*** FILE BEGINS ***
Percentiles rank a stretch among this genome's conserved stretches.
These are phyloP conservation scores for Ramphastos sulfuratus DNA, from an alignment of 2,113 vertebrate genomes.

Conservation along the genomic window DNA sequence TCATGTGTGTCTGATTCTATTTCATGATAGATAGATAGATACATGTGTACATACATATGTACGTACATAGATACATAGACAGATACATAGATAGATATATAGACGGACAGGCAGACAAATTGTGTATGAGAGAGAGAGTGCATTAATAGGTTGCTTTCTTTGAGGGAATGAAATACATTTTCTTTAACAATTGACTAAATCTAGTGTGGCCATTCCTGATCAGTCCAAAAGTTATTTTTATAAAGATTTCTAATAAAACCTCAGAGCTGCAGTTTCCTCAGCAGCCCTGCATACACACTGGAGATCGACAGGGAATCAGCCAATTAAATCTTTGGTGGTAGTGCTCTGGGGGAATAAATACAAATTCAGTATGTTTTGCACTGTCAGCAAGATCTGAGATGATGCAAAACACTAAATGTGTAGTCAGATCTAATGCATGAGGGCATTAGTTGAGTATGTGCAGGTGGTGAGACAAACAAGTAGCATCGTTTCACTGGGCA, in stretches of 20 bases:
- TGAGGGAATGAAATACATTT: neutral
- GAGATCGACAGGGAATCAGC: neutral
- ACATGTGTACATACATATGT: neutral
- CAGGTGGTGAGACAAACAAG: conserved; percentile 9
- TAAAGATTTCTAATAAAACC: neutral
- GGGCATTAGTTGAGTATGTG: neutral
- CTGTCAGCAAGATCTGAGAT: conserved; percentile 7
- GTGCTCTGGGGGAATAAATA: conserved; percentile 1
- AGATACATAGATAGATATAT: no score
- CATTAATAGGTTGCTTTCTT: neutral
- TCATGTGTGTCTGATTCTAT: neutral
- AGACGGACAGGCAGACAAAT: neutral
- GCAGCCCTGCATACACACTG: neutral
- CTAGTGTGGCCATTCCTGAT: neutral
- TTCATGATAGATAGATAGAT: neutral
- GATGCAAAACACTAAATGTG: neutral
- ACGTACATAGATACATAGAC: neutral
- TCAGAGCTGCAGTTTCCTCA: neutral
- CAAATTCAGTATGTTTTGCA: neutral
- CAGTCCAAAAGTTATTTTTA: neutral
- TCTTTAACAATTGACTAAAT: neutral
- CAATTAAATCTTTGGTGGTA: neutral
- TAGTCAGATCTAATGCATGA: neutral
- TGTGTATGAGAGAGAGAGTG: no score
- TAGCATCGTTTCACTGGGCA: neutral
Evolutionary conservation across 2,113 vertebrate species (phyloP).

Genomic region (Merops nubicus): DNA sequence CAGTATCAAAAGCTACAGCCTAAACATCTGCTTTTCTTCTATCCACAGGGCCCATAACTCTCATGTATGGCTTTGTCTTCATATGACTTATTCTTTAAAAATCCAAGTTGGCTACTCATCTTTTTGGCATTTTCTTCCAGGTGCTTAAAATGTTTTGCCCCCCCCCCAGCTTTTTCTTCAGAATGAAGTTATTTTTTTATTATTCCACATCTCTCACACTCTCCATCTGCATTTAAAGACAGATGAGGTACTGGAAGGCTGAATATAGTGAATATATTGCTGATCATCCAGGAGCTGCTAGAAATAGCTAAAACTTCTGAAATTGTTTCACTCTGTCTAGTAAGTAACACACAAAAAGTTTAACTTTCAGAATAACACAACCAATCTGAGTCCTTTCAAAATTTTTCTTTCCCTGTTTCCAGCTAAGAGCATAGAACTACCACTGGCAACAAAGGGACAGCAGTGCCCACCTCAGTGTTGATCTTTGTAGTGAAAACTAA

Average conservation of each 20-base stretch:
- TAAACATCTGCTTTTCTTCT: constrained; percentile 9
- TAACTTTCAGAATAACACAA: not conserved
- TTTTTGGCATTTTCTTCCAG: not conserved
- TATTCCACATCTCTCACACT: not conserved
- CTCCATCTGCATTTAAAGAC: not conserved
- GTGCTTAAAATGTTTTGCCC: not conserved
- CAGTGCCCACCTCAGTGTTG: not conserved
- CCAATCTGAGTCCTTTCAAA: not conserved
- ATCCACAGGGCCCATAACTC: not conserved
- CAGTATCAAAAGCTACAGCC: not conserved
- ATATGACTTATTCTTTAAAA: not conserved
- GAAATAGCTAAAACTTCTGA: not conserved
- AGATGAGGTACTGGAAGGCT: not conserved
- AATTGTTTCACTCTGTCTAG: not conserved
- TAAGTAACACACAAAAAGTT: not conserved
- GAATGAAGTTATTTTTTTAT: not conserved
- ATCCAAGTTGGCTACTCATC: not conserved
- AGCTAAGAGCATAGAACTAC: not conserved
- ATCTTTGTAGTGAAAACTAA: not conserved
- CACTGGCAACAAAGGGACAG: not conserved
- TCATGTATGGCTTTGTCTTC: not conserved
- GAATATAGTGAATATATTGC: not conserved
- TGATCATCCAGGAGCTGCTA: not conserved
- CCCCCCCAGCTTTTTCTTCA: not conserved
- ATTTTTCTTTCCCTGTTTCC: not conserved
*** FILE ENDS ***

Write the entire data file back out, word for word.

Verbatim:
Percentiles rank a stretch among this genome's conserved stretches.
These are phyloP conservation scores for Ramphastos sulfuratus DNA, from an alignment of 2,113 vertebrate genomes.

Conservation along the genomic window DNA sequence TCATGTGTGTCTGATTCTATTTCATGATAGATAGATAGATACATGTGTACATACATATGTACGTACATAGATACATAGACAGATACATAGATAGATATATAGACGGACAGGCAGACAAATTGTGTATGAGAGAGAGAGTGCATTAATAGGTTGCTTTCTTTGAGGGAATGAAATACATTTTCTTTAACAATTGACTAAATCTAGTGTGGCCATTCCTGATCAGTCCAAAAGTTATTTTTATAAAGATTTCTAATAAAACCTCAGAGCTGCAGTTTCCTCAGCAGCCCTGCATACACACTGGAGATCGACAGGGAATCAGCCAATTAAATCTTTGGTGGTAGTGCTCTGGGGGAATAAATACAAATTCAGTATGTTTTGCACTGTCAGCAAGATCTGAGATGATGCAAAACACTAAATGTGTAGTCAGATCTAATGCATGAGGGCATTAGTTGAGTATGTGCAGGTGGTGAGACAAACAAGTAGCATCGTTTCACTGGGCA, in stretches of 20 bases:
- TGAGGGAATGAAATACATTT: neutral
- GAGATCGACAGGGAATCAGC: neutral
- ACATGTGTACATACATATGT: neutral
- CAGGTGGTGAGACAAACAAG: conserved; percentile 9
- TAAAGATTTCTAATAAAACC: neutral
- GGGCATTAGTTGAGTATGTG: neutral
- CTGTCAGCAAGATCTGAGAT: conserved; percentile 7
- GTGCTCTGGGGGAATAAATA: conserved; percentile 1
- AGATACATAGATAGATATAT: no score
- CATTAATAGGTTGCTTTCTT: neutral
- TCATGTGTGTCTGATTCTAT: neutral
- AGACGGACAGGCAGACAAAT: neutral
- GCAGCCCTGCATACACACTG: neutral
- CTAGTGTGGCCATTCCTGAT: neutral
- TTCATGATAGATAGATAGAT: neutral
- GATGCAAAACACTAAATGTG: neutral
- ACGTACATAGATACATAGAC: neutral
- TCAGAGCTGCAGTTTCCTCA: neutral
- CAAATTCAGTATGTTTTGCA: neutral
- CAGTCCAAAAGTTATTTTTA: neutral
- TCTTTAACAATTGACTAAAT: neutral
- CAATTAAATCTTTGGTGGTA: neutral
- TAGTCAGATCTAATGCATGA: neutral
- TGTGTATGAGAGAGAGAGTG: no score
- TAGCATCGTTTCACTGGGCA: neutral
Evolutionary conservation across 2,113 vertebrate species (phyloP).

Genomic region (Merops nubicus): DNA sequence CAGTATCAAAAGCTACAGCCTAAACATCTGCTTTTCTTCTATCCACAGGGCCCATAACTCTCATGTATGGCTTTGTCTTCATATGACTTATTCTTTAAAAATCCAAGTTGGCTACTCATCTTTTTGGCATTTTCTTCCAGGTGCTTAAAATGTTTTGCCCCCCCCCCAGCTTTTTCTTCAGAATGAAGTTATTTTTTTATTATTCCACATCTCTCACACTCTCCATCTGCATTTAAAGACAGATGAGGTACTGGAAGGCTGAATATAGTGAATATATTGCTGATCATCCAGGAGCTGCTAGAAATAGCTAAAACTTCTGAAATTGTTTCACTCTGTCTAGTAAGTAACACACAAAAAGTTTAACTTTCAGAATAACACAACCAATCTGAGTCCTTTCAAAATTTTTCTTTCCCTGTTTCCAGCTAAGAGCATAGAACTACCACTGGCAACAAAGGGACAGCAGTGCCCACCTCAGTGTTGATCTTTGTAGTGAAAACTAA

Average conservation of each 20-base stretch:
- TAAACATCTGCTTTTCTTCT: constrained; percentile 9
- TAACTTTCAGAATAACACAA: not conserved
- TTTTTGGCATTTTCTTCCAG: not conserved
- TATTCCACATCTCTCACACT: not conserved
- CTCCATCTGCATTTAAAGAC: not conserved
- GTGCTTAAAATGTTTTGCCC: not conserved
- CAGTGCCCACCTCAGTGTTG: not conserved
- CCAATCTGAGTCCTTTCAAA: not conserved
- ATCCACAGGGCCCATAACTC: not conserved
- CAGTATCAAAAGCTACAGCC: not conserved
- ATATGACTTATTCTTTAAAA: not conserved
- GAAATAGCTAAAACTTCTGA: not conserved
- AGATGAGGTACTGGAAGGCT: not conserved
- AATTGTTTCACTCTGTCTAG: not conserved
- TAAGTAACACACAAAAAGTT: not conserved
- GAATGAAGTTATTTTTTTAT: not conserved
- ATCCAAGTTGGCTACTCATC: not conserved
- AGCTAAGAGCATAGAACTAC: not conserved
- ATCTTTGTAGTGAAAACTAA: not conserved
- CACTGGCAACAAAGGGACAG: not conserved
- TCATGTATGGCTTTGTCTTC: not conserved
- GAATATAGTGAATATATTGC: not conserved
- TGATCATCCAGGAGCTGCTA: not conserved
- CCCCCCCAGCTTTTTCTTCA: not conserved
- ATTTTTCTTTCCCTGTTTCC: not conserved